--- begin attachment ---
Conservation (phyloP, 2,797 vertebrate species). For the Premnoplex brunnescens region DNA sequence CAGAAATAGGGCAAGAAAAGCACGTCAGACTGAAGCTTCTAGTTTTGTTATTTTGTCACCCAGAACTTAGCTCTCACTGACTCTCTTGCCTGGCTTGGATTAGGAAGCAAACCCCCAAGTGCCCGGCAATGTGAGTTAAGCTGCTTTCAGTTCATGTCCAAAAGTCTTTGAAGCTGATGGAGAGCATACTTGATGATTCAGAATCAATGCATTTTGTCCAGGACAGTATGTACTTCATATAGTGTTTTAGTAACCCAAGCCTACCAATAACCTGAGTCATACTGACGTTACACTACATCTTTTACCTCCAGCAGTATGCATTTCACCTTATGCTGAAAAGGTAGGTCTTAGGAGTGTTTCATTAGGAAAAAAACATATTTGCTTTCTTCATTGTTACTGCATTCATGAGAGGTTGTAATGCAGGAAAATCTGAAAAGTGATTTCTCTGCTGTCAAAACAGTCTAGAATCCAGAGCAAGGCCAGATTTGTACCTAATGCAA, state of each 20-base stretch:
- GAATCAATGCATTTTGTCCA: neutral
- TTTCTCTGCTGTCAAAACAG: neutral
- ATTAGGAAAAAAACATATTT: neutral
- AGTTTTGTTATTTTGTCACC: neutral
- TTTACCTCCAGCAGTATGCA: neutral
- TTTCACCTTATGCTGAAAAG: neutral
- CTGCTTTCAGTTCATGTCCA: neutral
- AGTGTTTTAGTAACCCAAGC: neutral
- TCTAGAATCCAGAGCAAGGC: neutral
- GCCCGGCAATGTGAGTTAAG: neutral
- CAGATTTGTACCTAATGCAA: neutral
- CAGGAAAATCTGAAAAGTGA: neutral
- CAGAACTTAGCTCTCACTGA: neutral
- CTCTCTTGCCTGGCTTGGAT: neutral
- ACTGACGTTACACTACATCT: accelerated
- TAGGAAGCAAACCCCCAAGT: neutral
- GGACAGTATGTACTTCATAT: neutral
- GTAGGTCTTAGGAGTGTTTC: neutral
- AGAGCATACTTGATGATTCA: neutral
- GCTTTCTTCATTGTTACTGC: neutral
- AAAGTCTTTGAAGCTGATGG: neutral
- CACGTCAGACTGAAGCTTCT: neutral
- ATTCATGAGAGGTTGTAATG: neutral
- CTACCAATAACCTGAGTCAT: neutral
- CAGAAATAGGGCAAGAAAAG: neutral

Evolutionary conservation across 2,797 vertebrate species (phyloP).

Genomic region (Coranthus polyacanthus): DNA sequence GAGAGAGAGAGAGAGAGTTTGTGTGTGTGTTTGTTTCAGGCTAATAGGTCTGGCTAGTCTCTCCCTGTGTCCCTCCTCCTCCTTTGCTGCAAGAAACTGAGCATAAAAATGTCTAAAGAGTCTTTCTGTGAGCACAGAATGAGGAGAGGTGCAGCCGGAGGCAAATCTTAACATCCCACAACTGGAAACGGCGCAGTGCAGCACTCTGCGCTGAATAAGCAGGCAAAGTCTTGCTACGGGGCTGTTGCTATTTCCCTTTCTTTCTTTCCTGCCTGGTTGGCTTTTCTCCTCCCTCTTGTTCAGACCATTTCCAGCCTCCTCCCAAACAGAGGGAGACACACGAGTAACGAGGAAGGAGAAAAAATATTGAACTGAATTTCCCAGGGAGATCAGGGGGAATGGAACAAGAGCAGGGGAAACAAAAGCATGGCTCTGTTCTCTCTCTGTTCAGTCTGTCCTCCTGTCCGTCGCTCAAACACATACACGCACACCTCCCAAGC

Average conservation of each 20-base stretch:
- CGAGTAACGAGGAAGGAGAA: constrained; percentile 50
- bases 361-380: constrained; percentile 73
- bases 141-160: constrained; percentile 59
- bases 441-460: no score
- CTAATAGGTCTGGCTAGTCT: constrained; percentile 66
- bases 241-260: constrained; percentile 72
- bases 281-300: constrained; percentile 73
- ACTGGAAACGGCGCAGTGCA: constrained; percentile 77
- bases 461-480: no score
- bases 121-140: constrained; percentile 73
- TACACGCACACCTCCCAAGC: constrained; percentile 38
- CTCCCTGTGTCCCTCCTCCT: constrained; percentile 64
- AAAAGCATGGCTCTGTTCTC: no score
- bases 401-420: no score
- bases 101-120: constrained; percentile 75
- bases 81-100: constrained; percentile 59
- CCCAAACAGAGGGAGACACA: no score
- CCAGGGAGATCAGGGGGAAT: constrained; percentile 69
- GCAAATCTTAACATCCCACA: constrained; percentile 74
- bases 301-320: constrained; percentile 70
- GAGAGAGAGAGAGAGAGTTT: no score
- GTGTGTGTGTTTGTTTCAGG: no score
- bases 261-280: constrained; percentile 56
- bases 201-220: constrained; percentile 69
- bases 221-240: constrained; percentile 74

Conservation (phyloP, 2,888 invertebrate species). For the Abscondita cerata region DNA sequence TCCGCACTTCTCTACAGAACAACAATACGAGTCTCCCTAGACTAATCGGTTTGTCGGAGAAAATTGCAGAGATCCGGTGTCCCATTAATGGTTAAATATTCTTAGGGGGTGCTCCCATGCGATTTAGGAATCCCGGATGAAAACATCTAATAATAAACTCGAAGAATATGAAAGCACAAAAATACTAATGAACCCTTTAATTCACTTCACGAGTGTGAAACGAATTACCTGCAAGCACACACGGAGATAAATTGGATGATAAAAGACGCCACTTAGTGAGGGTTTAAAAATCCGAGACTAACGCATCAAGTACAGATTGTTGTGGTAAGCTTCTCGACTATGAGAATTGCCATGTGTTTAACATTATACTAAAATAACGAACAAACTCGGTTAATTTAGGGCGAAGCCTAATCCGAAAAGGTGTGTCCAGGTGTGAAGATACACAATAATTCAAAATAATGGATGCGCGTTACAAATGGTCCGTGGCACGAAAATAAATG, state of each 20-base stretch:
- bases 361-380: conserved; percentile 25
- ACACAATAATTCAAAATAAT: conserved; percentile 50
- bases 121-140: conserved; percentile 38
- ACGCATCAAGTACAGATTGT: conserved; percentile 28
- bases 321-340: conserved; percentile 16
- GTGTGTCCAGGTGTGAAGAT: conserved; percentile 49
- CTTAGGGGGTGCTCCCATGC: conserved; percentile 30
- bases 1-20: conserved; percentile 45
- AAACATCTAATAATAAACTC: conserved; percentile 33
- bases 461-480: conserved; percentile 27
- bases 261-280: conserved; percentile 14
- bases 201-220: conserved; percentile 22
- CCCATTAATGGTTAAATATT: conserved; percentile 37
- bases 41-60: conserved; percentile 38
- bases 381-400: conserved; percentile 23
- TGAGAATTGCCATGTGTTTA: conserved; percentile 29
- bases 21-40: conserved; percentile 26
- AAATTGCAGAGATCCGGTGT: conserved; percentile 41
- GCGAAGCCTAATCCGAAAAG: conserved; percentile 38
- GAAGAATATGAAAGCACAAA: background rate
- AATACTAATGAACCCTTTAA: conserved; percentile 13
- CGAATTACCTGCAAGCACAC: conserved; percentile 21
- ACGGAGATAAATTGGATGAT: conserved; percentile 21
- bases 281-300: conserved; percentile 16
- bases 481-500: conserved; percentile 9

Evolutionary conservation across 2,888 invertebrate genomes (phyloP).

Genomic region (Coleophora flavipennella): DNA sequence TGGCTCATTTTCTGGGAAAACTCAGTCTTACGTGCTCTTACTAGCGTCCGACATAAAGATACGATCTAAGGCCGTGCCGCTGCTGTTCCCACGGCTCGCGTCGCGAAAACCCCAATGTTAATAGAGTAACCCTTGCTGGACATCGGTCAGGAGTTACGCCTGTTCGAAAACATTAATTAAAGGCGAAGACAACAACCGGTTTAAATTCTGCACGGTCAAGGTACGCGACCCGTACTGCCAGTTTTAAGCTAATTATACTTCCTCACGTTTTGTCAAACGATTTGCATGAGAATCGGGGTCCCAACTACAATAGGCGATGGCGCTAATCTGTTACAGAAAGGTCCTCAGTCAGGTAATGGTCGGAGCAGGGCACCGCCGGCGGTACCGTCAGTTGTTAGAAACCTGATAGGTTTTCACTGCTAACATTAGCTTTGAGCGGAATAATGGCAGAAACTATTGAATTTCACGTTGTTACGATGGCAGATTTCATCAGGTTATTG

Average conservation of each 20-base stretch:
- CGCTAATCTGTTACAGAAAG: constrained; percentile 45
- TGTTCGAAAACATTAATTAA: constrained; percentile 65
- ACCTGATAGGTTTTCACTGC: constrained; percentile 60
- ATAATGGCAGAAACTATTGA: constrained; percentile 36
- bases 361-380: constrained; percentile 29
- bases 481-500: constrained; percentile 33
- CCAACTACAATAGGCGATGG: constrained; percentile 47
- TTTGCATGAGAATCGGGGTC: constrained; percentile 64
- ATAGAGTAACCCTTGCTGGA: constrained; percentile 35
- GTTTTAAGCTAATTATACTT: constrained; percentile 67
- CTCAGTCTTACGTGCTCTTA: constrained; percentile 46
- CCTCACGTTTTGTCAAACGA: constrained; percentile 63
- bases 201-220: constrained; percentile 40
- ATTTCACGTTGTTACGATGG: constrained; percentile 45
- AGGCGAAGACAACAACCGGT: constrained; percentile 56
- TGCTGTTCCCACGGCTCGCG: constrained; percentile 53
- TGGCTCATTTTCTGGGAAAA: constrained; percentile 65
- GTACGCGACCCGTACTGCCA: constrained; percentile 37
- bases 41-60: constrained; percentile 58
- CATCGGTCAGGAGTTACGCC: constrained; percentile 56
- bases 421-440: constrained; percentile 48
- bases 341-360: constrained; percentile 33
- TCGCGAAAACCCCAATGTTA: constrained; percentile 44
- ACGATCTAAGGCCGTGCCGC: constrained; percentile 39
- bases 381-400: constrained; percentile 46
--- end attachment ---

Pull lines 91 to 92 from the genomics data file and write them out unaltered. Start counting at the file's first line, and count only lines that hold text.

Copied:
- TTTGCATGAGAATCGGGGTC: constrained; percentile 64
- ATAGAGTAACCCTTGCTGGA: constrained; percentile 35